FATCA also unfairly and unilaterally burdens our biggest trading partners and strongest allies.
I found out about this really by some of the people that we’ll hear from today when I was in Israel And with — with some of the issue that they started referring to this thing called FATCA that I had no idea what it was. And — and so, you know, as a good politician I was saying, “Well, I’ll get back to you on that.” And so I went very quickly and googled it to figure out exactly what we were talking about.
And so as I — I look at this, we are looking at unbelievable implications here. When we look at the compliance cost on foreign banks and international — on the international economy, we’re looking at up to $200 million dollars per bank to comply and potentially hundreds of billions of dollars overall.
Other countries are understandably upset that we’re hurting their economies and are doubly upset that we have not yet offered them access to our own taxpayer data.
So we — we basically said, “You have to comply.” There was this reciprocal agreement and we’ve said, “Well, you have to comply but we’re not going to comply.”
It was a double standard that we see. And so many of the foreign financial institutions have tried to avoid these FATCA compliance costs by refusing to take U.S. citizens. That’s what highlighted it for me.
And I said, “You’ve got to be kidding me?” They’re saying, “Well, if you’re a U.S. citizen they don’t want to touch you in some of these foreign financial institutions just because of the compliance costs.”
So expatriates have had to make the tragic choice between keeping their citizenship and preserving their financial stability.
And to illustrate that point, I want to share a video that has been shared with the subcommittee, to this committee. And so if we pause and maybe take a look at this video.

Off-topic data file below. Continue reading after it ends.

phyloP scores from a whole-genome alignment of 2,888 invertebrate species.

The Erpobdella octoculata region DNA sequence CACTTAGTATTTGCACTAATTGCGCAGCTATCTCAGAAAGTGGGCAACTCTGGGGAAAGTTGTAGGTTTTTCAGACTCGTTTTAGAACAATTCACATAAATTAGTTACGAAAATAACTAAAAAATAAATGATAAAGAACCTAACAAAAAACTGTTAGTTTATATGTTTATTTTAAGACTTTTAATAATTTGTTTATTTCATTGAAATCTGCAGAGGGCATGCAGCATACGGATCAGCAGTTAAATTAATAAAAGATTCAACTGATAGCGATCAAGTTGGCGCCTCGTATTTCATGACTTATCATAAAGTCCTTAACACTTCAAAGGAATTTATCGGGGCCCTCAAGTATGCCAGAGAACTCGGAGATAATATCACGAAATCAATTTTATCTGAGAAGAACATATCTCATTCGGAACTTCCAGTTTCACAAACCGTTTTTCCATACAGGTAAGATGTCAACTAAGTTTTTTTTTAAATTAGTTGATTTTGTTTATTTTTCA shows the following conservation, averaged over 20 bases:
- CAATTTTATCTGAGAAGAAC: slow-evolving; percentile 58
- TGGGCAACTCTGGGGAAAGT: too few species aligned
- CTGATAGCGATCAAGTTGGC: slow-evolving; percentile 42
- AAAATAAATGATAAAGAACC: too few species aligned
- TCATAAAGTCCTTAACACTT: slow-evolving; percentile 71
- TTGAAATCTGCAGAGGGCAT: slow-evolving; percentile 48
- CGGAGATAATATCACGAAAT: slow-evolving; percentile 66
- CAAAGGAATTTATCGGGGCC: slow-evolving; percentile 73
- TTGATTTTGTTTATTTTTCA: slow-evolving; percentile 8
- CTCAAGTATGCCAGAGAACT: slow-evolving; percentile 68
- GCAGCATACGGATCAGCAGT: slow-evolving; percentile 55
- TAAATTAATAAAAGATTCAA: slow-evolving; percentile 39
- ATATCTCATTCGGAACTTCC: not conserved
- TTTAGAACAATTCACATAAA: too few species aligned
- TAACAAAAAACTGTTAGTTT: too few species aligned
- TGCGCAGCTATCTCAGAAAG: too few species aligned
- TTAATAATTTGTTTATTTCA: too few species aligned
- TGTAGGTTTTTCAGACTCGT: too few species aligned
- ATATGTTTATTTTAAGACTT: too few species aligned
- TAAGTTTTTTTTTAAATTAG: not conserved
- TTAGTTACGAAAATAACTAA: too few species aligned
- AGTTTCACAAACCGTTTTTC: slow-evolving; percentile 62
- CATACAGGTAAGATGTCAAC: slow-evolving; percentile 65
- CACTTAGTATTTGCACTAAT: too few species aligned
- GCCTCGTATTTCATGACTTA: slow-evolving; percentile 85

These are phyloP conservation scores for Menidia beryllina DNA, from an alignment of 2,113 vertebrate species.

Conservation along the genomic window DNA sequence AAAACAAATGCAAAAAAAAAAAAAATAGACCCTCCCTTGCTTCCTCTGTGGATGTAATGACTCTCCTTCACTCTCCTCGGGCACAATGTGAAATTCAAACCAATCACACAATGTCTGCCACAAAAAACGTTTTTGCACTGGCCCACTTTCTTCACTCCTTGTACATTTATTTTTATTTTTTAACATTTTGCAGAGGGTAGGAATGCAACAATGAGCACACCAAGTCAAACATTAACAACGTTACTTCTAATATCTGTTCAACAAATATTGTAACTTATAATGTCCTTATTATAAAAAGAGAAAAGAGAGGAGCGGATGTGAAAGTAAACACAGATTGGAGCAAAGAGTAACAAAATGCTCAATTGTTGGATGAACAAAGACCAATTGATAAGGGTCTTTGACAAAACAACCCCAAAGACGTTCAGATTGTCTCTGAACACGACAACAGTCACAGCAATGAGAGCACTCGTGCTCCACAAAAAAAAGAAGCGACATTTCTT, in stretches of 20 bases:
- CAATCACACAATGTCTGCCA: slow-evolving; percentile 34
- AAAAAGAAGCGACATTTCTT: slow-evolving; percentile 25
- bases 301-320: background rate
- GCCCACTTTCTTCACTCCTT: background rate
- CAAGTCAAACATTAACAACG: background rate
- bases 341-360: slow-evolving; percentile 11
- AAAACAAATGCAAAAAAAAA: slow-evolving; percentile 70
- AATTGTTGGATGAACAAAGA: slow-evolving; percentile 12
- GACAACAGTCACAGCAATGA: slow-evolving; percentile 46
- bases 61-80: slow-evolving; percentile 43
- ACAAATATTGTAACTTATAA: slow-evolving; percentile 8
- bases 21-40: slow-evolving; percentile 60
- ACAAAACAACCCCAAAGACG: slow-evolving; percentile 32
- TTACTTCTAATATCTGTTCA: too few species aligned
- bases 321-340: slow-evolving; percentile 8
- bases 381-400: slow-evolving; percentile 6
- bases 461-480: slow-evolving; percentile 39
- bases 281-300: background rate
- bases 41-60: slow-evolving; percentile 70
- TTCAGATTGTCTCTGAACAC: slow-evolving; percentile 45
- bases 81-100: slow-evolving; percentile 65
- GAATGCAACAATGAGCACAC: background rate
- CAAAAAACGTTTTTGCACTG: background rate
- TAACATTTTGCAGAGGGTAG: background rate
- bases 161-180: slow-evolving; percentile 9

It’s approximately three minutes in length.
VIDEO: I’m Donna Lay (sic) Nelson (ph). I come from proud New England Yankee stock. In fact, my ancestors came over on The Blessing in 1635 to the Massachusetts Bay Colony.
I’m a life long Democrat and an activist. I’ve often written Congress, I’ve called Congress members on issues I care about, and I have always voted.
My career was working with credit unions, often helping middle class and lower class people with their finances.
Because of FATCA, I am no longer a U.S. citizen. I had to choose between a normal financial life in Switzerland and my birth country. That decision was so painful that after I renounced, I thought I died (ph). It still hurts today.
I’ve always paid my U.S. taxes and in many ways, I was double taxed. I needed a specialized accountant to keep me in compliance even though my income was low. It cost me about $1,200 a year to pay about $700 in taxes, which does show my income was limited.
After FATCA was passed my Swiss bank called me and in the meeting they told me if I did anything wrong my account would be closed and I could not get another. The reason: I was American.
About the same time, I began my first of two battles with breast cancer. It was a very difficult period.
I started to research FATCA and its implications. At that point, many American expats were talking about being denied financial services as well as having job problems because of FATCA.
I realized if I wanted to continue living in Switzerland, I would have to renounce my U.S. citizenship.
Once inside the embassy, a woman explained to me that I could never, ever get my passport back. I was shaking. Would I be able to visit my daughter and my beloved stepmother in the states? I was crying. I took the oath, separating me forever from my birth country.